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Despite reservations, a Senate committee Wednesday backed the repeal of a law blocking the state Department of Environmental Quality from enacting environmental regulations more stringent than federal rules.
Sen. Gene Davis, D-Salt Lake City, said the current law ties the hands of state regulators, limiting them to the U.S. Environmental Protection Agency rules, and keeps them from tackling Utah's air-pollution problem.
"This gives us an opportunity, if we take this out of the law, to truly be able to look to Utah solutions to our environmental problems here along the Wasatch Front," Davis said.
Todd Bingham, representing the Utah Manufacturers Association, Utah Petroleum Association and Utah Mining Association said the current law lets the state adopt tougher environmental protections, but requires it conclusively show the rules are needed to protect the public. That high bar, he said, ensures any such rules are based on sound science.
Alicia Connell, a mother who was involved in a citizens group that staged protests and other demonstrations to force the relocation of Stericycle's medical-waste incinerator, said the residents were forced to resort to demonstrations because state regulators said their hands were tied by the law prohibiting tougher environmental rules.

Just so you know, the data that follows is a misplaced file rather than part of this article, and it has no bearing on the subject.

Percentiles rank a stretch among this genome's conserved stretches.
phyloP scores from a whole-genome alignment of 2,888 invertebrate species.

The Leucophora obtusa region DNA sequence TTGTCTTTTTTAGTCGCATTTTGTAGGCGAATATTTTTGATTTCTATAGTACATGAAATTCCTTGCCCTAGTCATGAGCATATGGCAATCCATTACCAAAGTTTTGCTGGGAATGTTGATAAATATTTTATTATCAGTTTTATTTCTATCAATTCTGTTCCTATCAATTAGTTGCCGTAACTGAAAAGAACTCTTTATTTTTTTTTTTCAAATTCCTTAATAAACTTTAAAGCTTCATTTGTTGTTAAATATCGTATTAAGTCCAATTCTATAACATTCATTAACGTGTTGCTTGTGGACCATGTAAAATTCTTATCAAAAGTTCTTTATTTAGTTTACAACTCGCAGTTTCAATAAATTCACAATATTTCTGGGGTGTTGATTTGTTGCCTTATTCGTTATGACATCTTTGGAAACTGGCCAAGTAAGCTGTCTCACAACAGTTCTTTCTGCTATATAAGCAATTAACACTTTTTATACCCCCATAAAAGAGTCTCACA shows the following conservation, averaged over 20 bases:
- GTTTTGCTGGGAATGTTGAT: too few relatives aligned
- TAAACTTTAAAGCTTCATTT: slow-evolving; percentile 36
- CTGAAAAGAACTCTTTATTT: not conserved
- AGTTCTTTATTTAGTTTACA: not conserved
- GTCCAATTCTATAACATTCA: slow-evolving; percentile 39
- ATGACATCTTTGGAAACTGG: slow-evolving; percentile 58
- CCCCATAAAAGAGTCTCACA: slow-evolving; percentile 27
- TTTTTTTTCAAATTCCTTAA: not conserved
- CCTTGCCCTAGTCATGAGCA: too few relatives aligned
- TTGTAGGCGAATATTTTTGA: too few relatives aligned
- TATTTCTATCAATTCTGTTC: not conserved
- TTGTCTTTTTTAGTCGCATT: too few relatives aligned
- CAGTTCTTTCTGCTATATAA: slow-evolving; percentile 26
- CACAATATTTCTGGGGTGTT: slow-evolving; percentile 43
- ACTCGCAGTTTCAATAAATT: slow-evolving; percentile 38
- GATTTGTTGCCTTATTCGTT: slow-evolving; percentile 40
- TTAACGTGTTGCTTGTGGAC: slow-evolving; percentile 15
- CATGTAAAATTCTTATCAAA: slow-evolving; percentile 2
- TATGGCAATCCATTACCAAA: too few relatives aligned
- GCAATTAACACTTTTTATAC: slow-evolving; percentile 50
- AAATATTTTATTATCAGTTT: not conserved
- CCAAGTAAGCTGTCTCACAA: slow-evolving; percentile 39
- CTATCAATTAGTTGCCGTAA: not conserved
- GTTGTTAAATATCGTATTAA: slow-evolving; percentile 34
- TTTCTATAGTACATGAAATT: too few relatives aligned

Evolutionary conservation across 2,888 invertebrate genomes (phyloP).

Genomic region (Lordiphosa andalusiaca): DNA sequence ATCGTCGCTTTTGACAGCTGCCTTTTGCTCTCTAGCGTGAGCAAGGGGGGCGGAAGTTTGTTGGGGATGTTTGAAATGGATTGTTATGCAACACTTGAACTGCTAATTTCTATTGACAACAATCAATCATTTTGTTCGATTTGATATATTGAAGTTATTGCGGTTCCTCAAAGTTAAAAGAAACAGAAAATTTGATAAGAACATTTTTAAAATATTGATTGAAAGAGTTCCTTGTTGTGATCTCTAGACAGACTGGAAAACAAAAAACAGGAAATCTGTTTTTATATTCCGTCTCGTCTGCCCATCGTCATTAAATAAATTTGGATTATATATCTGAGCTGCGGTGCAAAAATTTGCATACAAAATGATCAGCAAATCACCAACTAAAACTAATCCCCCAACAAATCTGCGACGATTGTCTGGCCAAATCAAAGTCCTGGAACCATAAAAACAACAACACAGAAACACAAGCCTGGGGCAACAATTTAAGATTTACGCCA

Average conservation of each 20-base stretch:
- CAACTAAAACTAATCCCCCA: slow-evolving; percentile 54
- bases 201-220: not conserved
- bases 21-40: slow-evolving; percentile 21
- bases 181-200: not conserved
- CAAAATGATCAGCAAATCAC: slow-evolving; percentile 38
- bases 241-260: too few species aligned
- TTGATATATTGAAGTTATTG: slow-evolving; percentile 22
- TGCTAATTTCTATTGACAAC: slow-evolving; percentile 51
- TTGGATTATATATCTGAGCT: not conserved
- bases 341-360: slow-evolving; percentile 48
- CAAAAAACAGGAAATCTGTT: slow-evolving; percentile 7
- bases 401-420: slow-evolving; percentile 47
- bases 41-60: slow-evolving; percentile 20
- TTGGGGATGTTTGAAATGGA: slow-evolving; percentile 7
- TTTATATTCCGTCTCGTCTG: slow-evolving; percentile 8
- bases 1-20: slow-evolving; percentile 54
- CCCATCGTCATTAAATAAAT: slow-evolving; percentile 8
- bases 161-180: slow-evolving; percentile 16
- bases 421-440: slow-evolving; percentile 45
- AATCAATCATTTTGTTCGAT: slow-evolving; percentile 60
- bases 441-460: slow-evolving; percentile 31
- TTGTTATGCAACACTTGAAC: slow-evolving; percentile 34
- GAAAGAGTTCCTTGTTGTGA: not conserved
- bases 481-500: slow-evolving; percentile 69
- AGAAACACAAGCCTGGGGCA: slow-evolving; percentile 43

"I'm a Republican Mormon mom. I don't protest," she said. "And yet we had to start protesting. We had to start fighting back because the resources that were supposed to help us were not available."
Several members of the committee were lukewarm on Davis' repeal and said they prefer HB226, sponsored by Rep. Becky Edwards, R-North Salt Lake, that lets the state adopt tougher rules if it allows public input and regulators determine the more stringent standards benefit public health.
"In my way of thinking, that enhances this legislation because it allows for public input before the rule has been changed and I believe that's important," said Sen. Peter Knudson, R-Brigham City.
The Senate Natural Resources Committee voted 4-2 to send the bill to the full Senate for consideration. The bill passed committee last year, but was voted down by the Senate.